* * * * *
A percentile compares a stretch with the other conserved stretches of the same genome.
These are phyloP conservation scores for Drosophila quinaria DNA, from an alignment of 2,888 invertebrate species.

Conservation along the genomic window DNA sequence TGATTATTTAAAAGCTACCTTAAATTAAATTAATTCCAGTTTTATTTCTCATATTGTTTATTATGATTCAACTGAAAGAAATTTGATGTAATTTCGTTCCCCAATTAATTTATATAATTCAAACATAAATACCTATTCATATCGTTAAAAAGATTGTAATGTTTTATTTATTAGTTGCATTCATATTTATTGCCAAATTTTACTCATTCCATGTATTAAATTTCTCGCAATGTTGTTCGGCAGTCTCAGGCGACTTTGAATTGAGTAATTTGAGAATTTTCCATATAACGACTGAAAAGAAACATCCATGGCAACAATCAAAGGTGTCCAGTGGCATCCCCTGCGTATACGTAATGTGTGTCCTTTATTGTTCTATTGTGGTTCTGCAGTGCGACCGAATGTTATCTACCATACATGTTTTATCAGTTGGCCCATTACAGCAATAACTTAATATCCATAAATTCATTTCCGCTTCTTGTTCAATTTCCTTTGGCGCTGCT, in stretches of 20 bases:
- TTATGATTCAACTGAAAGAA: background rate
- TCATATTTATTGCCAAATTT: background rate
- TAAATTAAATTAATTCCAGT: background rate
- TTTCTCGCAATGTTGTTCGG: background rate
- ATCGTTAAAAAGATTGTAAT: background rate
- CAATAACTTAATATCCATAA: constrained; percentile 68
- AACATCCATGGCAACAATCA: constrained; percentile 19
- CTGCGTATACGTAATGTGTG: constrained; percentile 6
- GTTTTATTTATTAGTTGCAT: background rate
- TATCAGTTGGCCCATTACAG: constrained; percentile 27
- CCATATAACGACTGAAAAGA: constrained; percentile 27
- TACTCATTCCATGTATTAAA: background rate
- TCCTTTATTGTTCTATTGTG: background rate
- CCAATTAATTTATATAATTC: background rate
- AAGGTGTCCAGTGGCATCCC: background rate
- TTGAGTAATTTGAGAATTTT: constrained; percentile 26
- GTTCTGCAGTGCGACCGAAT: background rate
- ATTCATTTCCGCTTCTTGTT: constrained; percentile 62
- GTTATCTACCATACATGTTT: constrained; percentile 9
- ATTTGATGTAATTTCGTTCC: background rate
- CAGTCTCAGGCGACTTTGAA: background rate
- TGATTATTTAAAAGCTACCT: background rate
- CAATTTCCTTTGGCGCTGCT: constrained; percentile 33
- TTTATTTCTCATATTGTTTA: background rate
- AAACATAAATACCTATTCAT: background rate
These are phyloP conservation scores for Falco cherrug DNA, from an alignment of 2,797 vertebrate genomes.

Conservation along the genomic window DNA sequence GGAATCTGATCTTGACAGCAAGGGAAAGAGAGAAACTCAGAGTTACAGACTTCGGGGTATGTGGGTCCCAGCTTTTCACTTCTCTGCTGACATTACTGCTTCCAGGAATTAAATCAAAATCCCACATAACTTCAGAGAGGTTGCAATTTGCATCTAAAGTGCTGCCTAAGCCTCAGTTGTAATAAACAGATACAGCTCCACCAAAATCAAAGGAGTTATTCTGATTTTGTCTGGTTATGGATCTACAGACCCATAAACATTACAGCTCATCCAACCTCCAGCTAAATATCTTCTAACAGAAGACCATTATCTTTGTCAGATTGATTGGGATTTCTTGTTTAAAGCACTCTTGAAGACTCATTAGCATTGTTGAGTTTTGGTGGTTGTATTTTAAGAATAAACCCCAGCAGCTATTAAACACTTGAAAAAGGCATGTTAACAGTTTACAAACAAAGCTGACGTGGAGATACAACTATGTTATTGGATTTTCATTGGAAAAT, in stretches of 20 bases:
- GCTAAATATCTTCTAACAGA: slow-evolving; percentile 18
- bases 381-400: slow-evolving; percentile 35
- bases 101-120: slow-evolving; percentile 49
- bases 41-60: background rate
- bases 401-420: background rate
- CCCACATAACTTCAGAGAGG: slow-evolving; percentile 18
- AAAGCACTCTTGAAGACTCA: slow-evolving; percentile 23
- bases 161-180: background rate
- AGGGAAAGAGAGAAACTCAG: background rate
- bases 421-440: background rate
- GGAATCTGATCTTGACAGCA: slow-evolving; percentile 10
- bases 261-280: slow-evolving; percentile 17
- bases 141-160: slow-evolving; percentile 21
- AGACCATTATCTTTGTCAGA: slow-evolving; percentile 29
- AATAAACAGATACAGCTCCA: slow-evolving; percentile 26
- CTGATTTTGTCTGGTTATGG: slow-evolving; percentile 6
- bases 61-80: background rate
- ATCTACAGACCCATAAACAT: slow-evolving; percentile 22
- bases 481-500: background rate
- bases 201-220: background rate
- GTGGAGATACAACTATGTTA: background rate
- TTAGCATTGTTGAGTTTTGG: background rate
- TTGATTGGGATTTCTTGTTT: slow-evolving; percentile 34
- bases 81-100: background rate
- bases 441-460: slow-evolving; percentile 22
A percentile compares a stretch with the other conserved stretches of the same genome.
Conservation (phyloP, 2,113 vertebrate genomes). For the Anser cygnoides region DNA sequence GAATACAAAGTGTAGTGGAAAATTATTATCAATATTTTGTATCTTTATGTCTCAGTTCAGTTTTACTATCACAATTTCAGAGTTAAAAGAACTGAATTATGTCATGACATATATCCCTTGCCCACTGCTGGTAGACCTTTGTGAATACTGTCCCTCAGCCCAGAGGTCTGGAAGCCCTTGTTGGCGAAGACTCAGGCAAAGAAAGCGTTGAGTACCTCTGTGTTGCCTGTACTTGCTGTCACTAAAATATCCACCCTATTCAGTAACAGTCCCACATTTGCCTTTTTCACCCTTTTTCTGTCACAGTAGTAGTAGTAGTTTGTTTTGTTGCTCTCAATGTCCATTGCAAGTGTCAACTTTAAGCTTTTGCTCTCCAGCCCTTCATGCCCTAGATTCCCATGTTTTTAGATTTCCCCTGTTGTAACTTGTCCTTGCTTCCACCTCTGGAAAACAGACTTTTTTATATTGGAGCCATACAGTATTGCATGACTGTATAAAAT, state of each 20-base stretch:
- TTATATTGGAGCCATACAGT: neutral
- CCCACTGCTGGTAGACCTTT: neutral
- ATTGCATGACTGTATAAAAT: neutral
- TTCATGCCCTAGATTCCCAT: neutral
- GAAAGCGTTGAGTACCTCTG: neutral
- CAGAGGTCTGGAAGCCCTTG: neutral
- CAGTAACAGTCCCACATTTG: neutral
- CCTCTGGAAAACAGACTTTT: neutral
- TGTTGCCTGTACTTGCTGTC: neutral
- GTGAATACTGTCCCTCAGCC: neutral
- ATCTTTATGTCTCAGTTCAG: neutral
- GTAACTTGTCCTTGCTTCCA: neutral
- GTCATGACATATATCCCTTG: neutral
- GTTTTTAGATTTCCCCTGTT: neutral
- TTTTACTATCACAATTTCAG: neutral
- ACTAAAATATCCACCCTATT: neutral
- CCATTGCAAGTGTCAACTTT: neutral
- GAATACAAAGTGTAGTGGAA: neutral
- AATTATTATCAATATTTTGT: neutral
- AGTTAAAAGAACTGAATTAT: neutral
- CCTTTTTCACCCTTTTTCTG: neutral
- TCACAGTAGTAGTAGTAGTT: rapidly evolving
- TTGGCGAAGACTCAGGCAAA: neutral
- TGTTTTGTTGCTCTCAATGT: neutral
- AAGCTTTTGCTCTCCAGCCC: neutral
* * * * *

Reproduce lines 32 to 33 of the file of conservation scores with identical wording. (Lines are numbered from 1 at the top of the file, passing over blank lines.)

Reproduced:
- bases 381-400: slow-evolving; percentile 35
- bases 101-120: slow-evolving; percentile 49